The overall aim of the Data Analysis and Signature Generation Core is to use the experimental data from the Data Generation Core for multi-tier analyses that combine human interactome- and Gene Ontology-based statistical network models with dynamical multi-compartment ODE models to obtain multiple types of signatures. The data are characterized by the three LINCS data matrix axes;cell types are cardiomyocytes, hepatocytes, and neurons from cell lines and derived from human induced pluripotent stem cells; perturbagens are 130 individual drugs that induce cardiotoxicity, hepatotoxicity, and peripheral neuropathy and 120 drug combinations where a second drug mitigates the toxicity;assays are microarray for mRNA levels, mass spec for protein levels, and microwestern for protein state levels. The first signature tier is experimentally-observed signatures (EOS). These are lists of differentially expressed genes based on mRNA alone, protein alone, and their combination. We expect that the combination of mRNA and protein data will be synergistic for generating signatures. The second tier is network-inferred signatures (NIS). This takes EOS as input and combines it with prior knowledge (human interactome, gene expression omnibus) to generate biological networks, in the form of bipartite graphs associated with drug toxicity and its potential mitigation. Analysis of these networks will inform drug-relevant pathways for assay by microwestern array; this crosstalk between cores is a key integration point of this center proposal. The third tier is dynamical model-weighted signatures (wNIS and wEOS). The key pathways identified above by NIS will inform the development of dynamical, multi-compartment ODE models which will be constrained by the microwestern array data. Global sensitivity analysis of these dynamical models will quantify the fragility of nodes in associated networks. Thus we will weight elements of previously developed signatures by their dynamical model-predicted fragility. We expect this signature pipeline to produce roughly 4,000 signatures per year. Finally, we will use these signatures as input to build classifiers of drug-induced toxicity, using "matched" (cardiomyocyte data for a cardiotoxic drug) vs. "unmatched" conditions as training controls. The entire signature generating pipeline and its output will be annotated with a deep level of integrated quality control to ensure proper dissemination of our models and signatures to the public.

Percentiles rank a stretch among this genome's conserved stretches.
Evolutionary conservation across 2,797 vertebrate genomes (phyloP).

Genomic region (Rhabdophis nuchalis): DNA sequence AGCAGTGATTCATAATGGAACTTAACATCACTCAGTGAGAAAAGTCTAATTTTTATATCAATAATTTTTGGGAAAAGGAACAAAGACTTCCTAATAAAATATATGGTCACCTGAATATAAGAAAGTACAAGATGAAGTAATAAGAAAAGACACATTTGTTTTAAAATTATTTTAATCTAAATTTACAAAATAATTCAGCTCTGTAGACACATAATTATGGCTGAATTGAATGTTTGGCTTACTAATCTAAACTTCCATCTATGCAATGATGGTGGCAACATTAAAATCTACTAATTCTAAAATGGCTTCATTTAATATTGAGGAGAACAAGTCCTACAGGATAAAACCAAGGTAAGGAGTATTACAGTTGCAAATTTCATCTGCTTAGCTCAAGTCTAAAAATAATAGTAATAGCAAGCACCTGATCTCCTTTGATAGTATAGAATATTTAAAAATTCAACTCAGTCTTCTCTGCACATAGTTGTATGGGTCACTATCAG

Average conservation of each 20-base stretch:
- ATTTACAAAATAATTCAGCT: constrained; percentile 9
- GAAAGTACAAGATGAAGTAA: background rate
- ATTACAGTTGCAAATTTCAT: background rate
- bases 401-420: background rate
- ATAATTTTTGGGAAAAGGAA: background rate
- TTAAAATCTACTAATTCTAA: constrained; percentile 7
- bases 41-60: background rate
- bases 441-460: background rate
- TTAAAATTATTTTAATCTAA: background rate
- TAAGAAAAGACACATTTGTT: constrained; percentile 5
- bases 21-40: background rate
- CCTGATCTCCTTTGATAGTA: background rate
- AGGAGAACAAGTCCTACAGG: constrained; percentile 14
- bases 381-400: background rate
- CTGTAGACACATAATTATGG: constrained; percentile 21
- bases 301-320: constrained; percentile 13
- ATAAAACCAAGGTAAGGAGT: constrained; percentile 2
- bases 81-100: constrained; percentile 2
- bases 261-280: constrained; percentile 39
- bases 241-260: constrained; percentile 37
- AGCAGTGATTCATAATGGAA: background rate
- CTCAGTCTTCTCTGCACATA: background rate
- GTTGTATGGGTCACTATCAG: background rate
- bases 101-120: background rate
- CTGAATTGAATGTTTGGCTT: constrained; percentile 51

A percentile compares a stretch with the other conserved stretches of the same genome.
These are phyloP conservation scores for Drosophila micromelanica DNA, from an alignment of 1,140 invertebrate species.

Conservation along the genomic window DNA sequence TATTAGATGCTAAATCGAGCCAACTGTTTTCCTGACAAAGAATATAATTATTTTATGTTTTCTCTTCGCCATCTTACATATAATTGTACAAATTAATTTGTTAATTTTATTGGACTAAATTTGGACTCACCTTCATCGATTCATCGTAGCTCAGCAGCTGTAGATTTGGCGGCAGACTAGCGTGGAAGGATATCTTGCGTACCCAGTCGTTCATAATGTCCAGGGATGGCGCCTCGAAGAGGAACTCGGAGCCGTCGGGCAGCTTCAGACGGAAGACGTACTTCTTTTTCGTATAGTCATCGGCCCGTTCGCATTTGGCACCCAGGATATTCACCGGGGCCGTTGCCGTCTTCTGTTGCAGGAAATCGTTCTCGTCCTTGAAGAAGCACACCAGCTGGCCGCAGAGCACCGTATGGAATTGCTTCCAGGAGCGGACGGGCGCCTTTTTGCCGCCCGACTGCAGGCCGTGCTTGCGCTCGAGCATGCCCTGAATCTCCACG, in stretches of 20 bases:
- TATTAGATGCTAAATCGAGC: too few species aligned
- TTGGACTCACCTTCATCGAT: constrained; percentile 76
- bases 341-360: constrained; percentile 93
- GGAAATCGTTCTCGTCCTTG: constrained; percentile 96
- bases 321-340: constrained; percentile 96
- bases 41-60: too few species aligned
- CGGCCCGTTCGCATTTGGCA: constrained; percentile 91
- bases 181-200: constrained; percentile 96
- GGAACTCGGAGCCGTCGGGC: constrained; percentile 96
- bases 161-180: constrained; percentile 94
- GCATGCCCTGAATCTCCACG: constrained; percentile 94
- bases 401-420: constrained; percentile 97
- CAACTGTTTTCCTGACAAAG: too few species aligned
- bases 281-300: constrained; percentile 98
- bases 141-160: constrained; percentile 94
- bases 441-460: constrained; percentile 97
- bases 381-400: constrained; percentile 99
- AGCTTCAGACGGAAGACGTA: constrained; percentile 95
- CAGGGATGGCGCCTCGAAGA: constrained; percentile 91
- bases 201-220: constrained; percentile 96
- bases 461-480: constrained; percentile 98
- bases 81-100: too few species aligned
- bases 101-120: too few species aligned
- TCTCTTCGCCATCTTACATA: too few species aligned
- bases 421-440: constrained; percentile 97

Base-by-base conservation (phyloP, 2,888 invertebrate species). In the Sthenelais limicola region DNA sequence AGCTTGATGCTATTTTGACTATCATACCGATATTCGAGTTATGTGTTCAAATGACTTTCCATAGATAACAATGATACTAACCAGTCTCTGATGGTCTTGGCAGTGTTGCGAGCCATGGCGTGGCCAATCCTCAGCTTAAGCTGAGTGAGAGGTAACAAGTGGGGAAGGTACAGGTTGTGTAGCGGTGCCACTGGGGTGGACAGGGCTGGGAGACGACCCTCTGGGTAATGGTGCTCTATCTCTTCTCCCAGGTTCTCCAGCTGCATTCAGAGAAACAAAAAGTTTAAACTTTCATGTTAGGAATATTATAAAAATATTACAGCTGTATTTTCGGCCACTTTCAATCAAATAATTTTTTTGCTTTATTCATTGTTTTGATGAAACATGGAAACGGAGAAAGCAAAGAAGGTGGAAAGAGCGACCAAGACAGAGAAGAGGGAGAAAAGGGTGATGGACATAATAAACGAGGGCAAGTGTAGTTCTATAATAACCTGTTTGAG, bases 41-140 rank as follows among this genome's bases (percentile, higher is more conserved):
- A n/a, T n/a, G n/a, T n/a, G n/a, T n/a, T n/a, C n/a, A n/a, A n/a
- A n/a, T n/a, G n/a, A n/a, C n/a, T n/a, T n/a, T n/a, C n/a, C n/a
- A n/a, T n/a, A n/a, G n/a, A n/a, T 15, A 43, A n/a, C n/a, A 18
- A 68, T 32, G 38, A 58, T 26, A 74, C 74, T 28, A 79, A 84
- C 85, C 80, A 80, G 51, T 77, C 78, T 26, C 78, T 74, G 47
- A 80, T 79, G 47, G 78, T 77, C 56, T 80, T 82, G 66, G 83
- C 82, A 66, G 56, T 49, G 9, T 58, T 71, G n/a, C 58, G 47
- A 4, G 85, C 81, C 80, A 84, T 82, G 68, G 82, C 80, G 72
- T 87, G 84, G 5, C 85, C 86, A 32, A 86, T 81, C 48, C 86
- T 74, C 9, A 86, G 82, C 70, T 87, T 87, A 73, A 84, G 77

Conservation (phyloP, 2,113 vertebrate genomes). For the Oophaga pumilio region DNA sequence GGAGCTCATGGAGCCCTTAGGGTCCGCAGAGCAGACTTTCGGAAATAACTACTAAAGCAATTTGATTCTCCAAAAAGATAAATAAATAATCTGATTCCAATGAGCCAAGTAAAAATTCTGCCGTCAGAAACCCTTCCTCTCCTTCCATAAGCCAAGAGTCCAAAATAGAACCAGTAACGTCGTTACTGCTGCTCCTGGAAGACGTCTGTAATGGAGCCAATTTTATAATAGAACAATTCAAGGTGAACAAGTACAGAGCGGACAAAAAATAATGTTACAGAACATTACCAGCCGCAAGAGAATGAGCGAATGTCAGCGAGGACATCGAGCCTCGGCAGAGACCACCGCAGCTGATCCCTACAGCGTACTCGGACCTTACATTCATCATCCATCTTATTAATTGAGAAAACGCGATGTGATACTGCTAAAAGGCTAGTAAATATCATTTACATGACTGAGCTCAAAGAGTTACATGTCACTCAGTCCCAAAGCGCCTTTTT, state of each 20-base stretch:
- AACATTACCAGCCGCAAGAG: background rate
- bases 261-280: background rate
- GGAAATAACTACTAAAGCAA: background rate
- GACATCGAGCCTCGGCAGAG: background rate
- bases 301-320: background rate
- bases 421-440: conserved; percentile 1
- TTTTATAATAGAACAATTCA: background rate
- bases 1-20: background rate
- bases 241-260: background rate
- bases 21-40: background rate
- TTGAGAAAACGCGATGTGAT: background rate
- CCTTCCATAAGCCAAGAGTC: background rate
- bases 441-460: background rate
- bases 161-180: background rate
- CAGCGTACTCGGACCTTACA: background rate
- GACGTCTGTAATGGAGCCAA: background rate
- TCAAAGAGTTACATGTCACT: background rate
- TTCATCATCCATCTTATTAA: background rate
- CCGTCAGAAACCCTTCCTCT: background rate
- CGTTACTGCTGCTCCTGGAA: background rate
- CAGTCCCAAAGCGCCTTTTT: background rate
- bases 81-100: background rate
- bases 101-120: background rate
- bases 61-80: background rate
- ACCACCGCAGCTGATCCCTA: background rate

National Institute of Health (NIH)
National Human Genome Research Institute (NHGRI)
Specialized Center--Cooperative Agreements (U54)
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Special Emphasis Panel (ZRG1-CB-D (50))
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Ajay, Ajay
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Icahn School of Medicine at Mount Sinai
New York
United States
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